This Thanksgiving break, I regretedly returned to my homeown of Virginia Beach, Virginia, to spend time with family and friends. Returning to a place less concerned with sustainable building and eco-friendly constructs was quite the change. Upon returning home, my sense of place in regards to my town was noticibly diminished. Switching from such a natural, beautiful area, which I had grown accustomed to, back to an environment I have grown all too tired of was unpleasant. Socially, I enjoy the laid back, ‘we’ll get to it later’, attitude of my hometown. I feel that this attitude I have grown up with my life has truly played a significant part in who I am today. However, that aspect of this place is one that is a double edged sword. The laid back, uncaring attitude that many of the residents have is one that also harms the natural areas nearby to the city. Street litter is an extremely big issue in my town due to this, and it affects my sense of place negatively. Even in areas that should be overwhelmingly natural and untouched, it is not difficult to find litter somehwere within 500 feet of yourself. This, in combination with the general disregard for the beauty surrounding the area, has diminished my sense of place compared to prior I was able to get away to Vermont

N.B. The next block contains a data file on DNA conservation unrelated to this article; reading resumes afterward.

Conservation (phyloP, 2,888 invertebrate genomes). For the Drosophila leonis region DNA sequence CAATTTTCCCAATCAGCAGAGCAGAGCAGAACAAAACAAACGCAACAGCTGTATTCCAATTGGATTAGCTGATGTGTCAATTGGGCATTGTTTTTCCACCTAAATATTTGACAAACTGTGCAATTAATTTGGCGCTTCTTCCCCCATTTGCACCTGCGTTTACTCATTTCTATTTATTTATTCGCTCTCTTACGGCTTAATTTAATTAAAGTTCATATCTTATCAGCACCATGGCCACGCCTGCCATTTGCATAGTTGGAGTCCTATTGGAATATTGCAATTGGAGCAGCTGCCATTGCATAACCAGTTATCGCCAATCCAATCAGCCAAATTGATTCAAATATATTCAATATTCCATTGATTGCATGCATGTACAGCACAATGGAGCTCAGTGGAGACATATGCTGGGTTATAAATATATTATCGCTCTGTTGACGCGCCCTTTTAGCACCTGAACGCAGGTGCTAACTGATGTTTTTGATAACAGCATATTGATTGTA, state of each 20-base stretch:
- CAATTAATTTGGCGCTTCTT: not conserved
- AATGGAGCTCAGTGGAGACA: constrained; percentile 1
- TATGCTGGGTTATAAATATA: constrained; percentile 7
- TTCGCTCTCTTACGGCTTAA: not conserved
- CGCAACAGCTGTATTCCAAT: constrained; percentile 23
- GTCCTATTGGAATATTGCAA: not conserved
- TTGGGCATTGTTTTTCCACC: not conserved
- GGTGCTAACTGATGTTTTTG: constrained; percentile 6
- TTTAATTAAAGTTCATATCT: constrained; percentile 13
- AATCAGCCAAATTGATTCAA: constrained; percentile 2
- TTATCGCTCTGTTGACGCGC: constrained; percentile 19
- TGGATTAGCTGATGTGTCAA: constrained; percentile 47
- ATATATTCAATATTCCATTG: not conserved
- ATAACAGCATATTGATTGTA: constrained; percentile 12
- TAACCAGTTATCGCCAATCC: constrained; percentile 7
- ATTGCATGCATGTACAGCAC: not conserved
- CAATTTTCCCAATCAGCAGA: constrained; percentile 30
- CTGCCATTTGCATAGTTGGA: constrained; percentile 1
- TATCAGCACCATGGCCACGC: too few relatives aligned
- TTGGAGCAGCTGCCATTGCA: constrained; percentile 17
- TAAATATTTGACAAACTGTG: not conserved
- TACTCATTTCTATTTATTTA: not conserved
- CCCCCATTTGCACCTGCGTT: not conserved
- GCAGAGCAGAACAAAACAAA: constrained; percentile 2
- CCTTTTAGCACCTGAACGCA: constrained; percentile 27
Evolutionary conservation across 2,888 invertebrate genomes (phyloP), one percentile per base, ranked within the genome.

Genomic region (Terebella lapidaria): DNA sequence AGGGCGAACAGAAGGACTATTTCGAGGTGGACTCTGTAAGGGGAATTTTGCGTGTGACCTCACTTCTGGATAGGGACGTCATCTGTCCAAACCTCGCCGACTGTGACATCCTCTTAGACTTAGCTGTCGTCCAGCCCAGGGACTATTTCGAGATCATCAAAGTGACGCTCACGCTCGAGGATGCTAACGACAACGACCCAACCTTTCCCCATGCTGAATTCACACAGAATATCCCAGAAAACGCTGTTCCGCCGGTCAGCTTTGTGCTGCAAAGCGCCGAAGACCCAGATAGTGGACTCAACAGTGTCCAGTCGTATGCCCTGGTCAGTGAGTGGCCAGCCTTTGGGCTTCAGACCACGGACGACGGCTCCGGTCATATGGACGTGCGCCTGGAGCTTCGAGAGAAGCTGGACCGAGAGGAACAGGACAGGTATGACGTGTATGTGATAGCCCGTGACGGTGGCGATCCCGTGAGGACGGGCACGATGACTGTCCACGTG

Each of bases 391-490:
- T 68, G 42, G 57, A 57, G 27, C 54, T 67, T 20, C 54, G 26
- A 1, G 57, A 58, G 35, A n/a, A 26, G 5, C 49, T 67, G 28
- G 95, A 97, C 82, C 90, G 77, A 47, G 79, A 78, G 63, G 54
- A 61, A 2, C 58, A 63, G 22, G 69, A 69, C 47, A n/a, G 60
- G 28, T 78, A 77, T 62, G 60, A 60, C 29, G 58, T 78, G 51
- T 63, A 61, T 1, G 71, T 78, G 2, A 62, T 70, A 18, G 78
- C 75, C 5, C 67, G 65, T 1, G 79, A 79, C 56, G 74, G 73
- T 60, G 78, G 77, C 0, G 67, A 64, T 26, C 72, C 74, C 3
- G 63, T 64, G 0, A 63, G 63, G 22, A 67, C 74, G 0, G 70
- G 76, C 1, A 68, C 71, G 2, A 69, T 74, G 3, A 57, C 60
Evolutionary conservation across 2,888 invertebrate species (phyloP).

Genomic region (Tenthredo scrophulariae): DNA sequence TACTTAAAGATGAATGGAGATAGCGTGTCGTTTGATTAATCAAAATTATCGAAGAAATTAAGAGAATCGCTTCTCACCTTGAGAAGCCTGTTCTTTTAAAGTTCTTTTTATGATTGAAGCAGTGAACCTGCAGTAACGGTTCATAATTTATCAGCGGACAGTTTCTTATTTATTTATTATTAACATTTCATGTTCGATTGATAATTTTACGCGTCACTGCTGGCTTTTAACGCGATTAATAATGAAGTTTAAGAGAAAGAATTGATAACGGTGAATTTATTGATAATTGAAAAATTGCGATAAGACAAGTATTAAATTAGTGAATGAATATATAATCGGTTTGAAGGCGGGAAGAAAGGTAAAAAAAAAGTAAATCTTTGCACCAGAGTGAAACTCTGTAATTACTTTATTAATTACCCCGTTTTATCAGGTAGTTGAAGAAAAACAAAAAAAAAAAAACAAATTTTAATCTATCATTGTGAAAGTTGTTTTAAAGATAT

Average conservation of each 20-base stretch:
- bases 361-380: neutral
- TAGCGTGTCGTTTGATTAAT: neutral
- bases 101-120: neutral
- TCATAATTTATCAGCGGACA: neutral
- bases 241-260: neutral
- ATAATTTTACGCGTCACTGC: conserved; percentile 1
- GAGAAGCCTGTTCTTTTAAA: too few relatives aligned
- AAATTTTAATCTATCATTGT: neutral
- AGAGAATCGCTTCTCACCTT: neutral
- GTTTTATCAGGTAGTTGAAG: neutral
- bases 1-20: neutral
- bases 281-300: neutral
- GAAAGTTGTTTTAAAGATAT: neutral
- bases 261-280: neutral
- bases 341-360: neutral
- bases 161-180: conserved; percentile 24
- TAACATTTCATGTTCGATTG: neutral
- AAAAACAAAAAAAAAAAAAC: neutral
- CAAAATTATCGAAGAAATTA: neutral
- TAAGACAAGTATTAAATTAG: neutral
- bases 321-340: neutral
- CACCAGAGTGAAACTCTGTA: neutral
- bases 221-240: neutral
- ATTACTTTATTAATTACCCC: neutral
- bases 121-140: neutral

However, it is not all bad. There are three local regions in Virginia Beach which grasps what is left of the positive sense of place I have towards Virginia Beach. They are: Pungo, Sandbridge, and Back Bay Wildlife Refuge. All three of these areas share one characteristic in common–that is, that they are all almost all completely untouched, beautiful, expansive natural areas. The seemingly endless amount of wild outcroppings you can reach by driving for 30 minutes throughout the Pungo countryside taking random roads tethered me to reality over the past few years. To have a strong sense of place for any location, access to isolated natural areas is a large factor in that. Sandbridge and Back Bay are two areas where I can easily get a satisfying dose of wildlife a relatively short distance away (~10min). Back Bay is a park built with the local marsh and coastal ecosystems in mind. Various bits of architecture such as raised wood paths to avoid trampling grasses make me appraciate the location tenfold. It’s where I am able to find all sorts of critters to observe and explore my passion for bird photography. My sense of place towards Virginia Beach should be almost soley dedicated to these three areas–where the sun never ends and the waves don’t part. Given a few more years, Vermont may firmly take the position of where I truly can find my personal sense of place.